Operator

Our next question comes from the line of Richard Hatch of RBC.

Richard Hatch - RBC Capital Markets, LLC, Research Division

Just wonder whether you might be able to run through a rough guide as to where you're seeing feedstock prices at the moment across the board. And also, secondly, whether you're able to give an update on Fairbreeze, please?

Thomas J. Casey

Feedstock prices, we reported that the average price is $1,501 and we've said that we pay market -- we record that price at market. So whenever we disclose what our average price is, that is the market price for feedstock. Recognize that we use a blend of synthetic rutile, natural rutile and slag in our facility, so the average price is going to be somewhat higher than the slag price, which will be the lowest of the 3. And you can sort of make some assumptions about the relationship between those 3 products to get to what the component prices are. But we try to disclose that -- we intend to disclose that quarterly. With respect to Fairbreeze, I was hoping that we would have an announcement on Fairbreeze by this call, but we don't. So we are still waiting for the water use license and I've been led to believe that we can expect that soon. But to be honest, I've been led to believe that since November.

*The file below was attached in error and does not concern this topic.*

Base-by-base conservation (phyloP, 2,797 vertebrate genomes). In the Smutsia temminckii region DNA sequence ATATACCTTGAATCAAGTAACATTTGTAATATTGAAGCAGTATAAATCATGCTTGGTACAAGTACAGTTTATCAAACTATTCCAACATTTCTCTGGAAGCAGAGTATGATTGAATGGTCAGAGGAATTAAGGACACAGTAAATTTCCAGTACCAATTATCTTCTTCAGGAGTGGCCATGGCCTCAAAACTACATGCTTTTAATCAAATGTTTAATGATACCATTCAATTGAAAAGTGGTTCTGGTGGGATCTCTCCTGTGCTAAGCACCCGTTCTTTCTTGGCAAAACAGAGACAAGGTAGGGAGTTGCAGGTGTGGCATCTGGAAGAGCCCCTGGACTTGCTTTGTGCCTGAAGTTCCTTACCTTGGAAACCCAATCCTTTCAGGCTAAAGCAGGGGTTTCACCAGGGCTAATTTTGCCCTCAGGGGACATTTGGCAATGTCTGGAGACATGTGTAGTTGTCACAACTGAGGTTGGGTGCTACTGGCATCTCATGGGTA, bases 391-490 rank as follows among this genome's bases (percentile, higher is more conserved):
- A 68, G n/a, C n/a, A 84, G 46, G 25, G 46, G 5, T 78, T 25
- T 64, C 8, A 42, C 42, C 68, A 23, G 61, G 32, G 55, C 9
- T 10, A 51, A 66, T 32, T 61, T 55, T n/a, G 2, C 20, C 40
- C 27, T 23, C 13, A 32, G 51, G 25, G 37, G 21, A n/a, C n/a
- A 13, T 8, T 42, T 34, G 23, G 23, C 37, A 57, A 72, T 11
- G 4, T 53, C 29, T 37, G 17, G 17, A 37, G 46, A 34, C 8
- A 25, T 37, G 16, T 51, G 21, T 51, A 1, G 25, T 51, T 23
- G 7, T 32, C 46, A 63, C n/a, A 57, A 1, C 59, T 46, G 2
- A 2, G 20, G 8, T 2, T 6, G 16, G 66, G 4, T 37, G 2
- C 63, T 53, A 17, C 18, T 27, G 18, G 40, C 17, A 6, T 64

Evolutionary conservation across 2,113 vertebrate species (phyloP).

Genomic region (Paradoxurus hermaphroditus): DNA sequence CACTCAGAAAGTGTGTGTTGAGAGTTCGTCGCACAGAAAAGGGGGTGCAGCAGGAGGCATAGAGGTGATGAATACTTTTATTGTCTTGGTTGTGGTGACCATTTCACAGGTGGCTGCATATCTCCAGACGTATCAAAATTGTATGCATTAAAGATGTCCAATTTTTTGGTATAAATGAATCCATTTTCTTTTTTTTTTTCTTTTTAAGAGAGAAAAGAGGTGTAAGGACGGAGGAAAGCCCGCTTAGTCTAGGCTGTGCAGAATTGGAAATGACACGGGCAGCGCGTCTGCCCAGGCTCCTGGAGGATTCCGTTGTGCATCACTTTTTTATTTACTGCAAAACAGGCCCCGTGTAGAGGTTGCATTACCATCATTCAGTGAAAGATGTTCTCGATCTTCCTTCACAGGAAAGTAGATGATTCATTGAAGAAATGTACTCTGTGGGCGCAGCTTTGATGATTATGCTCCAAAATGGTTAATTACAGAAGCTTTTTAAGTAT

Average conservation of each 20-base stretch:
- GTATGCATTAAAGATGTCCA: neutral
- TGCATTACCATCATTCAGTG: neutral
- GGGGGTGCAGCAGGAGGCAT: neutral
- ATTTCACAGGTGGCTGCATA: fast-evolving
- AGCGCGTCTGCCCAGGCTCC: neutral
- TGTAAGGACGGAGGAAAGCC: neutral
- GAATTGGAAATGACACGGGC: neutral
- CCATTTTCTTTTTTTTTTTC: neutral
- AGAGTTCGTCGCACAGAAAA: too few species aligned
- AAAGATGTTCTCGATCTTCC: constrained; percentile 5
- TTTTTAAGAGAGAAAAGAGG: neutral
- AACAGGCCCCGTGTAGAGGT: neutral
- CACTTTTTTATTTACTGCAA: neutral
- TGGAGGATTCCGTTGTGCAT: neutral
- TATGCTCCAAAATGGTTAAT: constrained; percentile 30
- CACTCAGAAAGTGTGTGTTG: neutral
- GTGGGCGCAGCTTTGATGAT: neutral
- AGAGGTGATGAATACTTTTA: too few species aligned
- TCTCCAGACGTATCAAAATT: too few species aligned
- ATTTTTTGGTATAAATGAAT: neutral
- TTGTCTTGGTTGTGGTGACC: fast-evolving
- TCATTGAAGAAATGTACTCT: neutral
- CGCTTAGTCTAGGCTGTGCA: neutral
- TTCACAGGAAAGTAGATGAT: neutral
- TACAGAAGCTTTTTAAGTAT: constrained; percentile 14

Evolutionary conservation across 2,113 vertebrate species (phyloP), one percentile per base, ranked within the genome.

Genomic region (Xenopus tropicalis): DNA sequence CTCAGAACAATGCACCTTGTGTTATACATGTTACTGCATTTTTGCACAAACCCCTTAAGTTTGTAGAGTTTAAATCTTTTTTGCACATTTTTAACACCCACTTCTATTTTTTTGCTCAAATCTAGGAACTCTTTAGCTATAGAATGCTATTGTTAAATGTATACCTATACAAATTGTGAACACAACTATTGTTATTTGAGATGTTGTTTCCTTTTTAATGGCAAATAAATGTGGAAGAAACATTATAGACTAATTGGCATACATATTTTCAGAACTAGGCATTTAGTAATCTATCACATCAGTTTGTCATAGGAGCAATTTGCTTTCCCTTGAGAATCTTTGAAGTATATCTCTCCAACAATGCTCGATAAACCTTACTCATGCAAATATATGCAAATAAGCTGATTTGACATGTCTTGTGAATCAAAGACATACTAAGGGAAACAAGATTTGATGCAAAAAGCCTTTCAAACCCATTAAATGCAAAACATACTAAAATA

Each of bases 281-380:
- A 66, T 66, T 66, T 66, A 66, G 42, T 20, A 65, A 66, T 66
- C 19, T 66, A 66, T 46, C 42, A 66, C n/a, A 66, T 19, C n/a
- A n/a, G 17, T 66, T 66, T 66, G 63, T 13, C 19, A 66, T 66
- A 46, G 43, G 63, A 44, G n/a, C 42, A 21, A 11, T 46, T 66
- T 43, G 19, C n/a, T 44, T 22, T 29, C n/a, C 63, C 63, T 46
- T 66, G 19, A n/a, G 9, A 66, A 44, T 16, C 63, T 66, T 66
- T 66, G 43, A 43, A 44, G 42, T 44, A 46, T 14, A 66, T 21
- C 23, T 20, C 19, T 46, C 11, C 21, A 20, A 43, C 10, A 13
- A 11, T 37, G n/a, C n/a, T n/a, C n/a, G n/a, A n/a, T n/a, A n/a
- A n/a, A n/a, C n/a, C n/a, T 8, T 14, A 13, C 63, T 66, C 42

Operator

Our next question comes from the line of Gregg Goodnight of UBS.

Gregg A. Goodnight - UBS Investment Bank, Research Division

My first question is concerning the potential price increases. You mentioned your 4 phases of the cycle and where you think prices are eventually going to recover. Where are we at in those 4 steps? You said we've ended the destocking. Have prices stabilized now? When are plant utilizations likely to go up and when will price increases be seen?